Starting Thursday, an airplane will be flying low over the territory using lasers to map the seabed, government announced.

The survey, which is funded by the United Kingdom Hydrographic Office, will employ Light Detection and Ranging technology, a remote sensing method known as LIDAR, according to Captain Raman Bala, the acting director of the Virgin Islands Shipping Registry.

“LIDAR data supports activities such as inundation and storm surge modelling, hydrodynamic modelling, shoreline mapping, emergency response, hydrographic surveying, and coastal vulnerability analysis,” Mr. Bala explained.

The UKHO — an executive agency sponsored by the UK Ministry of Defence —contracted a firm called AWH Limited to undertake the survey as part of the Overseas Territories Seabed Mapping Programme, according to government.

The contractor will operate a bathymetric laser capable of measuring depths; a topographic laser capable of measuring the sea surface and heights over land; and an RGB camera taking high resolution images.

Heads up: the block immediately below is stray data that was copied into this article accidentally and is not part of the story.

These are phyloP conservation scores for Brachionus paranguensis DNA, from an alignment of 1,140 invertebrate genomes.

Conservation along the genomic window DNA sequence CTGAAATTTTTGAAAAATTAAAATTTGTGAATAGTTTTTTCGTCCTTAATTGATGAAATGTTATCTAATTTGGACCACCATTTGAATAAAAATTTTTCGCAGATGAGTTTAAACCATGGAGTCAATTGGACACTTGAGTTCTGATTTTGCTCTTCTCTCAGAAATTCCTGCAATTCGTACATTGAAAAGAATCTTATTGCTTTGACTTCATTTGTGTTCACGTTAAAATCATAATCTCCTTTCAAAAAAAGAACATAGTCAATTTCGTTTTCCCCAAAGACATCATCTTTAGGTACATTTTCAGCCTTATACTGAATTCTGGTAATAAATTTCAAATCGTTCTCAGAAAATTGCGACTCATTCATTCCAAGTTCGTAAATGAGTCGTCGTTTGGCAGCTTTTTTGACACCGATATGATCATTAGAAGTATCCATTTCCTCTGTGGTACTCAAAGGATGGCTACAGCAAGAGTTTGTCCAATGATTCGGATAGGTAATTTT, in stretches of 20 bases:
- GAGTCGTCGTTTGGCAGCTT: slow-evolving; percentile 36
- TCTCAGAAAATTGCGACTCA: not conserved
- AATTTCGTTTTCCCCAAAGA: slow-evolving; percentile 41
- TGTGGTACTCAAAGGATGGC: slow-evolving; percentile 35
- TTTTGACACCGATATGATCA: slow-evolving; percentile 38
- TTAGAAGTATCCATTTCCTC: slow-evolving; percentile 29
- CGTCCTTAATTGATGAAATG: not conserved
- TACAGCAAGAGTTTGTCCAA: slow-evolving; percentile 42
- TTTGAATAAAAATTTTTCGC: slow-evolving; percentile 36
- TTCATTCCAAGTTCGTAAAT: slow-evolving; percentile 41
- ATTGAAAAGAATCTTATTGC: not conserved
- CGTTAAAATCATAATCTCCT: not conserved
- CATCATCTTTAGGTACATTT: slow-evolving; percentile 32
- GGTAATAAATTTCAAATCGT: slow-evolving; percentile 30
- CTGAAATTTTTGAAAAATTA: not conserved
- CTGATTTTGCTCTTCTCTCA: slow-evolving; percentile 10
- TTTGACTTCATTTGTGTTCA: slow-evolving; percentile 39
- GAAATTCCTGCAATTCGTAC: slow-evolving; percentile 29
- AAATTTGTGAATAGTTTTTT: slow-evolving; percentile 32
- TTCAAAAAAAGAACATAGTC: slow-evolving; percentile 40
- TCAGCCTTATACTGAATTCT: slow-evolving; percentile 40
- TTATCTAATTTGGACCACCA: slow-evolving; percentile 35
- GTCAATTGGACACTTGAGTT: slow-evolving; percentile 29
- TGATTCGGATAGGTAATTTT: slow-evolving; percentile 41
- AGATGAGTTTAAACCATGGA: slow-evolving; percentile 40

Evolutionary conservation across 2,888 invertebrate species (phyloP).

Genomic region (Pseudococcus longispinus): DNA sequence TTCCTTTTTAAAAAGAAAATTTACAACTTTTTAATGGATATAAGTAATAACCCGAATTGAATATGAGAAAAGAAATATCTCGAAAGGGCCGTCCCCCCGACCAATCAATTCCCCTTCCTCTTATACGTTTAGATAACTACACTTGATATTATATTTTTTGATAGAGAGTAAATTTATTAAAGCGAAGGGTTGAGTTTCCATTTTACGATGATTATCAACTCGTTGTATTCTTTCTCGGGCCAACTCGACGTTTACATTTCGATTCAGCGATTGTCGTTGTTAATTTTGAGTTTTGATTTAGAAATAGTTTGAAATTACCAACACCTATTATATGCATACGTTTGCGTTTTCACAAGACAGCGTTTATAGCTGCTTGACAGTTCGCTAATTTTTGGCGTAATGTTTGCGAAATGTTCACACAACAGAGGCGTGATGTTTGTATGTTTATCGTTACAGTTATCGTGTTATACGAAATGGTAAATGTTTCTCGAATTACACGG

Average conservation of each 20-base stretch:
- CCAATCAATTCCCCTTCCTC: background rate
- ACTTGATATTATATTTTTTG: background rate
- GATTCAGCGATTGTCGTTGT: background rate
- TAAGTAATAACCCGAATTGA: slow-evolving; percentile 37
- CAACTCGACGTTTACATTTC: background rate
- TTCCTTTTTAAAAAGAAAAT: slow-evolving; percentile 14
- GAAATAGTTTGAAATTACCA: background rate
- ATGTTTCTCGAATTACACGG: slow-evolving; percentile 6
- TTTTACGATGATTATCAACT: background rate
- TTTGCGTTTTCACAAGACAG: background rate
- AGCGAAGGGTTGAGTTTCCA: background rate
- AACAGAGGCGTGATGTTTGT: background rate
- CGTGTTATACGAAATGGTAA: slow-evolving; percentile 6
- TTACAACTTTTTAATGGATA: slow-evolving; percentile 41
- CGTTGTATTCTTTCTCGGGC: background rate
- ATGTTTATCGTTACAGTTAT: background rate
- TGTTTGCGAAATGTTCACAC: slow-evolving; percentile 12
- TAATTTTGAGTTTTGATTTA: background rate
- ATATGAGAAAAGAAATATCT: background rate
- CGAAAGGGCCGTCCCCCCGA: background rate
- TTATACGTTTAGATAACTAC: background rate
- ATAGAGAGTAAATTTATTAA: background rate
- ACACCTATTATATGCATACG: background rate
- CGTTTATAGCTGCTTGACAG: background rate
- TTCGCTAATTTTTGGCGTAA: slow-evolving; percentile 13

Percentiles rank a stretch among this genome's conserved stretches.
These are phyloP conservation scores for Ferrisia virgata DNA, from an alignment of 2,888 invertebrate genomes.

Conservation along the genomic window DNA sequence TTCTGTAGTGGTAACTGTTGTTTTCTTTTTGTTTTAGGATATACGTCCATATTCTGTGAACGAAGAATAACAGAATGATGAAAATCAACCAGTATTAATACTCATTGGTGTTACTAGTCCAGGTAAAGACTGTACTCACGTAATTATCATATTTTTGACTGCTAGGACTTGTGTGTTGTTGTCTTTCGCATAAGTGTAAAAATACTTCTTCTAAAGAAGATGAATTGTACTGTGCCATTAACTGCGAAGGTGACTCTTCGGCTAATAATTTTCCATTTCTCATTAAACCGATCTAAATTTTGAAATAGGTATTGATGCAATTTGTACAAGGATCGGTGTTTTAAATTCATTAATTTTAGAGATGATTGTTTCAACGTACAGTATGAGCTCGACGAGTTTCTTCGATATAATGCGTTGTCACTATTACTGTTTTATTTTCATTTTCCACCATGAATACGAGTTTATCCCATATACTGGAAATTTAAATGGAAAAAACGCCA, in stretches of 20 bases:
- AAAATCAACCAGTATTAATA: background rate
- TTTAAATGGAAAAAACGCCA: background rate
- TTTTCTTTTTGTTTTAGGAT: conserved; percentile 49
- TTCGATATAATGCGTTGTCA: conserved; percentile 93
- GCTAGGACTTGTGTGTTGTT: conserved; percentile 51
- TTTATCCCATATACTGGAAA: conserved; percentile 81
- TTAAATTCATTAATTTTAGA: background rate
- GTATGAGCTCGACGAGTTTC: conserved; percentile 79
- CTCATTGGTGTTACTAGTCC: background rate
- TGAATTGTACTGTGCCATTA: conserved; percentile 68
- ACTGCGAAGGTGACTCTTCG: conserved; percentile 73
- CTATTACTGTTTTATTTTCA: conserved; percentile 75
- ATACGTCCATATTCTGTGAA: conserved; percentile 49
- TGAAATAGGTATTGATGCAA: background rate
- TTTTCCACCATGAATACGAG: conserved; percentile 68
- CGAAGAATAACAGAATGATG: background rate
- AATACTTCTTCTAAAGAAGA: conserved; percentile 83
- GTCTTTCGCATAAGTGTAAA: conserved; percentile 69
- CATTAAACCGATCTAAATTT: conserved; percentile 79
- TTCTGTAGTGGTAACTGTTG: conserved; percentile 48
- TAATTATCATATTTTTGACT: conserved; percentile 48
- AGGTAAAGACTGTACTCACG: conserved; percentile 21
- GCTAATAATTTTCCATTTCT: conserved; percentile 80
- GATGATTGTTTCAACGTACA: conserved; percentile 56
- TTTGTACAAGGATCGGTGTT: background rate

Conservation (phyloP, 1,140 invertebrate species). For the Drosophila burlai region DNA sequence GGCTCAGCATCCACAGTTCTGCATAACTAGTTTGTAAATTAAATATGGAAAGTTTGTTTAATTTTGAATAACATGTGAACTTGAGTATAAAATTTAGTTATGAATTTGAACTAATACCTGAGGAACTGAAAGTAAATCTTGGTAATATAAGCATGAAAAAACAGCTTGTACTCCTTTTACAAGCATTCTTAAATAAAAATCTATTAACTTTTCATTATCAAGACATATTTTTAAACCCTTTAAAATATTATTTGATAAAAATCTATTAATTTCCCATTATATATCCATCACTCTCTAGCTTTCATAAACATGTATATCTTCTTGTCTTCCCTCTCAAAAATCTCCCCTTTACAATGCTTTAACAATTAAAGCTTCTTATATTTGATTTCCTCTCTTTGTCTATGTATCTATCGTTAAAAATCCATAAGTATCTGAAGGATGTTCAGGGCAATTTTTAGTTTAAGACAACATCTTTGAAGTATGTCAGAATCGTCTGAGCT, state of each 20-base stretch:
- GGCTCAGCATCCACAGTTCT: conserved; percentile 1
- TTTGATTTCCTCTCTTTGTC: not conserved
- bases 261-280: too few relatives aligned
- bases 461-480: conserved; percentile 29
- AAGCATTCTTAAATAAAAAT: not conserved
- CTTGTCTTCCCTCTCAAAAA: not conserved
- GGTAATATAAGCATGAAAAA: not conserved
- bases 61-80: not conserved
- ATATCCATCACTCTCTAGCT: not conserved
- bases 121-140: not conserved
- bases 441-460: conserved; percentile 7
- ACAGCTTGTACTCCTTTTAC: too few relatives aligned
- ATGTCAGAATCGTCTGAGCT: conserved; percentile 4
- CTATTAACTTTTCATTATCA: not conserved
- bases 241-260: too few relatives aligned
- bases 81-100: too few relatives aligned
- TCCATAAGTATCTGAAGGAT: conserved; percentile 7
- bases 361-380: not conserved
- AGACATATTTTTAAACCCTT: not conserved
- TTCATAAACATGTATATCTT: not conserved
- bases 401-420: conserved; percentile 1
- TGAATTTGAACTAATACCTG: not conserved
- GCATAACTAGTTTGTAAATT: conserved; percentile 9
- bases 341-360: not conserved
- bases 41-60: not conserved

The aircraft will operate at heights between 300 metres and 500 metres and at speeds of around 120 knots, government stated.

“The Virgin Islands Shipping Registry is very grateful to the United Kingdom Hydrographic Office for undertaking this survey as the data captured will allow the nautical charts to be updated for safety of navigation as well as subsequently [being used] by other government departments to support other areas such as climate change resilience, planning, environmental management and disaster response planning,” Mr. Bala said.

For more information call the Shipping Registry at 468-9646.